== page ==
Test 1 involved rendering a smoke-filled scene at 320 x 240 with highest-quality anti-aliasing.
Test 2 rendered a fog scene at 200 x 200 with anti-aliasing set to high quality.
Test 3 used a scene with a soft-body object and particles. It was rendered at 640 x 480 with anti-aliasing set to high quality.
Test 4 involved rendering a cutaway scene of a building that included a number of several objects. It was rendered at 768 x 415 with anti-aliasing set to "highest quality."
And the final test involved rendering a complex object at 720 x 486 with anti-aliasing again set to "highest quality."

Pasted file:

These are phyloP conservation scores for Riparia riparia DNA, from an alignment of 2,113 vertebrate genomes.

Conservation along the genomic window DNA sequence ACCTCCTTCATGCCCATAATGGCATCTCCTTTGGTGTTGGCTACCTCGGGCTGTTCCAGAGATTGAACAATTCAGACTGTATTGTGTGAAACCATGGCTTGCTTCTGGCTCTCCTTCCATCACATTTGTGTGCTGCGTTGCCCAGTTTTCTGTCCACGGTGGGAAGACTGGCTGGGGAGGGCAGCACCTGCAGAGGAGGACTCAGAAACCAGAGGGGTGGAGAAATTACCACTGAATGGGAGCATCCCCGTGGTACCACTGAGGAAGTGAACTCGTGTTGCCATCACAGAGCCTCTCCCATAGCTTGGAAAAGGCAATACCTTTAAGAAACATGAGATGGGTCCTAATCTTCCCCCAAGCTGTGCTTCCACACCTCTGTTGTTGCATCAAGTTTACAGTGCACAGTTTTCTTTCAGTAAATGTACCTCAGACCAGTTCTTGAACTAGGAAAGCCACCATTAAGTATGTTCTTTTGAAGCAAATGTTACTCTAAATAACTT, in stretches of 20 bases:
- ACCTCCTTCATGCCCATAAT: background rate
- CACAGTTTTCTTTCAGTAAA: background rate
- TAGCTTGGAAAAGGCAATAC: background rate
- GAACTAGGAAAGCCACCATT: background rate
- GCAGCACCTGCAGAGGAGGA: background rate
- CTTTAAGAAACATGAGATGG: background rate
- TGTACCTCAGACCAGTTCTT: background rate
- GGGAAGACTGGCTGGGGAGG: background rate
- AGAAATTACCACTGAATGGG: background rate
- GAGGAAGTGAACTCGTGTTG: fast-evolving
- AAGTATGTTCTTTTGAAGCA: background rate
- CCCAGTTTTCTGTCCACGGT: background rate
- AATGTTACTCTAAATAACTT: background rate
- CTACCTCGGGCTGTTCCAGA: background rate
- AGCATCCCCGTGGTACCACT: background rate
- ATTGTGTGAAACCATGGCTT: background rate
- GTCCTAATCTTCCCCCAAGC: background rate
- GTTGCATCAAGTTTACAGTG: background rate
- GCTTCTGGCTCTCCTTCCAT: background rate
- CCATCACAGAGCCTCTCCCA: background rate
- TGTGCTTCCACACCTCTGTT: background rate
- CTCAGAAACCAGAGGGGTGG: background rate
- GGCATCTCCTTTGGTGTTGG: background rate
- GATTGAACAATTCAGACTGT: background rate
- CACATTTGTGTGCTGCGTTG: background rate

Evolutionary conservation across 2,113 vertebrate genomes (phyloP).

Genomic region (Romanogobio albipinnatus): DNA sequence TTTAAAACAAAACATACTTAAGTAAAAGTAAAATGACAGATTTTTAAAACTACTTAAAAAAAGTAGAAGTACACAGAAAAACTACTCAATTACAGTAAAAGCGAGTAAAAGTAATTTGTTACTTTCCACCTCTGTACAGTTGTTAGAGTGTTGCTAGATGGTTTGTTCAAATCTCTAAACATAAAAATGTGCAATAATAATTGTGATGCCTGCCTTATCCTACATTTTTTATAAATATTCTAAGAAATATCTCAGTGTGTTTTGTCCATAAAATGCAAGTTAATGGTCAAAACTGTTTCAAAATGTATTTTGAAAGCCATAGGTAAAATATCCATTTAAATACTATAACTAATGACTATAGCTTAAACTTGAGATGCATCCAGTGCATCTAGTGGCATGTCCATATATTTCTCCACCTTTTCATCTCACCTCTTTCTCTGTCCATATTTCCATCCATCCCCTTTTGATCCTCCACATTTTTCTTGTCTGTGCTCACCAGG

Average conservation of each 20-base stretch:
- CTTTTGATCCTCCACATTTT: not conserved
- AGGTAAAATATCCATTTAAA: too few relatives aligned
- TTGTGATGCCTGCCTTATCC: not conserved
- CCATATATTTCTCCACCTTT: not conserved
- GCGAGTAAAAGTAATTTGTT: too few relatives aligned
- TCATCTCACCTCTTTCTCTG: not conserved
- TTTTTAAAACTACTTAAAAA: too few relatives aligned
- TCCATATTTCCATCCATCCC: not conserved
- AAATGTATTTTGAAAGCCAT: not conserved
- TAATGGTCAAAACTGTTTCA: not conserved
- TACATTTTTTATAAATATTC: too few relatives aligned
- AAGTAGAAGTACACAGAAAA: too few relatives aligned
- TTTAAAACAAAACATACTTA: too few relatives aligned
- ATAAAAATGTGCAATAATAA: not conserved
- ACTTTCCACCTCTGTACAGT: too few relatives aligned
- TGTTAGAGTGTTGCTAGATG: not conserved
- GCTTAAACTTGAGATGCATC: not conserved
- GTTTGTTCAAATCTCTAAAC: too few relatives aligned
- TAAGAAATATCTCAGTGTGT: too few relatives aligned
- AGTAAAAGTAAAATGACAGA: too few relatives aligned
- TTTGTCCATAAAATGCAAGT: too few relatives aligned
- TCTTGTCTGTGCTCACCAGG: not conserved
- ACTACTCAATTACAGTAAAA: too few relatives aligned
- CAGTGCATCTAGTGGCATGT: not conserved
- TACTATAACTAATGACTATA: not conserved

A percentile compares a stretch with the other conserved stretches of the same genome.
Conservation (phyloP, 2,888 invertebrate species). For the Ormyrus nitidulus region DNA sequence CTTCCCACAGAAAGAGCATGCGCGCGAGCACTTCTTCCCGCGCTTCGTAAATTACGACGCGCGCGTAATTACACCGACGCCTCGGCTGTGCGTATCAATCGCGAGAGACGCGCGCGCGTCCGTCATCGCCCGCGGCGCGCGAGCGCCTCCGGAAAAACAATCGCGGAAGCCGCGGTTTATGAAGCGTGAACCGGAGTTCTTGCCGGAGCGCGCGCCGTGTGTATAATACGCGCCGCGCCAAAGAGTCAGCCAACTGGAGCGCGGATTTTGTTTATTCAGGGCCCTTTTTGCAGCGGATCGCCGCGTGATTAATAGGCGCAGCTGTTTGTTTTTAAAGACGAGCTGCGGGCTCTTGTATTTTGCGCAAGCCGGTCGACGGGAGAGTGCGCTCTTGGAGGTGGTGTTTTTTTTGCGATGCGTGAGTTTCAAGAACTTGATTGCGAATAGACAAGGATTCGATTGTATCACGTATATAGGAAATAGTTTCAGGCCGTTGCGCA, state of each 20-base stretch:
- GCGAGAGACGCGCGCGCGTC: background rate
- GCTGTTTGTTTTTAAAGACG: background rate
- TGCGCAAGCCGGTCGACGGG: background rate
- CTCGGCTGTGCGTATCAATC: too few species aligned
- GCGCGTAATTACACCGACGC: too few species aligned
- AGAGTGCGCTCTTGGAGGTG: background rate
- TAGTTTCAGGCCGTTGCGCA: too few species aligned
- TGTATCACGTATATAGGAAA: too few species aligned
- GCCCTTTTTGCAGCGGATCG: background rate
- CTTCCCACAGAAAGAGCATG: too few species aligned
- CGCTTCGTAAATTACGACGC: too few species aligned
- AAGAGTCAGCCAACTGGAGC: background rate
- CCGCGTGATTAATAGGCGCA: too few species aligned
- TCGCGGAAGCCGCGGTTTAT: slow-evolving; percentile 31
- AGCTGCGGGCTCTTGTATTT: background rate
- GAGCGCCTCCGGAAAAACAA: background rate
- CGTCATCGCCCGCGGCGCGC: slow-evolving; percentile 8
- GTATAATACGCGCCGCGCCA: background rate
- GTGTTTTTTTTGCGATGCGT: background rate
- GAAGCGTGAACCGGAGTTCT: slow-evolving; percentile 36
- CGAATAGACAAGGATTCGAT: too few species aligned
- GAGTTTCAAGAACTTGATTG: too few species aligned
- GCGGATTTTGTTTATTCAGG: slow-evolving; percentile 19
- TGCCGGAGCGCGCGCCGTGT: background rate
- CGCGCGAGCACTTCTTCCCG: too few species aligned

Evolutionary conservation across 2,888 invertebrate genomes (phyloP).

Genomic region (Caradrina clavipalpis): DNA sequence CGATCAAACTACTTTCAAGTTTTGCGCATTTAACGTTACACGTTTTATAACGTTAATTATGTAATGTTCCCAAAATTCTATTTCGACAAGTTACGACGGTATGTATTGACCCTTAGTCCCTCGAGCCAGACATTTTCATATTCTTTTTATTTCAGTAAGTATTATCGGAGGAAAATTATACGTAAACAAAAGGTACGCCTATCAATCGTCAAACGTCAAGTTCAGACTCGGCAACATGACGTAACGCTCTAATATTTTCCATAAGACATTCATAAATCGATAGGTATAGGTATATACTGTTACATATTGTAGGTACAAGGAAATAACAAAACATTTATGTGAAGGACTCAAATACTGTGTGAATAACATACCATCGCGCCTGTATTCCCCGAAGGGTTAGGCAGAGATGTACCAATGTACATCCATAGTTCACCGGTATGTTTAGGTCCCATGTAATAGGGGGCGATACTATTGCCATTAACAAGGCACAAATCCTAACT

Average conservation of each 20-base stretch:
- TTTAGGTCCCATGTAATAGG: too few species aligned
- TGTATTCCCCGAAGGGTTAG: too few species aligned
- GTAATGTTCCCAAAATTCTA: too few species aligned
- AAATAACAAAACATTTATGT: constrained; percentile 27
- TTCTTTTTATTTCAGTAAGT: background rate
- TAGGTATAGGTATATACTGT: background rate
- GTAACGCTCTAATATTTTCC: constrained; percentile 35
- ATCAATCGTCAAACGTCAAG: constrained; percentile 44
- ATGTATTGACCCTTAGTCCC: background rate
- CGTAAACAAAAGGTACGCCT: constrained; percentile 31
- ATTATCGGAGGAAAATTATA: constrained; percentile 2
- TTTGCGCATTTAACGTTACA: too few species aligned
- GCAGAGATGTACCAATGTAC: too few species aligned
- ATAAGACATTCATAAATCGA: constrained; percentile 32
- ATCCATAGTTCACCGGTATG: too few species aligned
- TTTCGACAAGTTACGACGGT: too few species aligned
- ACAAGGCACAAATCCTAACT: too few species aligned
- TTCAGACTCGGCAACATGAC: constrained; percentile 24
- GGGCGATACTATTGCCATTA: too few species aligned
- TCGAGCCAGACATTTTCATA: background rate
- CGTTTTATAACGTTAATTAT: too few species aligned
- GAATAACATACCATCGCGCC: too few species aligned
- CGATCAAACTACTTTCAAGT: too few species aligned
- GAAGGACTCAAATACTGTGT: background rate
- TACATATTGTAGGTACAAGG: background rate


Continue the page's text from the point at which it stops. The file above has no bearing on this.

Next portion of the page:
We've now run five batteries of benchmark tests on the 13-inch MacBook. And we've seen that when software is written natively for the hardware (be it in Mac OS X or Windows), the MacBook produces fantastic results. We've seen it keep up with extremely high-end workstations and, in some cases, even outperform them. In the case of 3D applications, the results aren't as spectacular as they were in some of our previous tests, but the numbers show that the $1,300 MacBook can at least keep pace with some of the more powerful desktop/workstation systems out there.
Next time we look at the 13-inch MacBook, it will be in the context of a formal review. In the meantime, if you have any further questions, be sure to drop me a line or visit me in one of the forums listed below.
Related Keywords:macbook, benchmarks, 13 inch macbook, lightwave, maya, cinema 4d, maxon, cinebench, alias, autodesk, newtek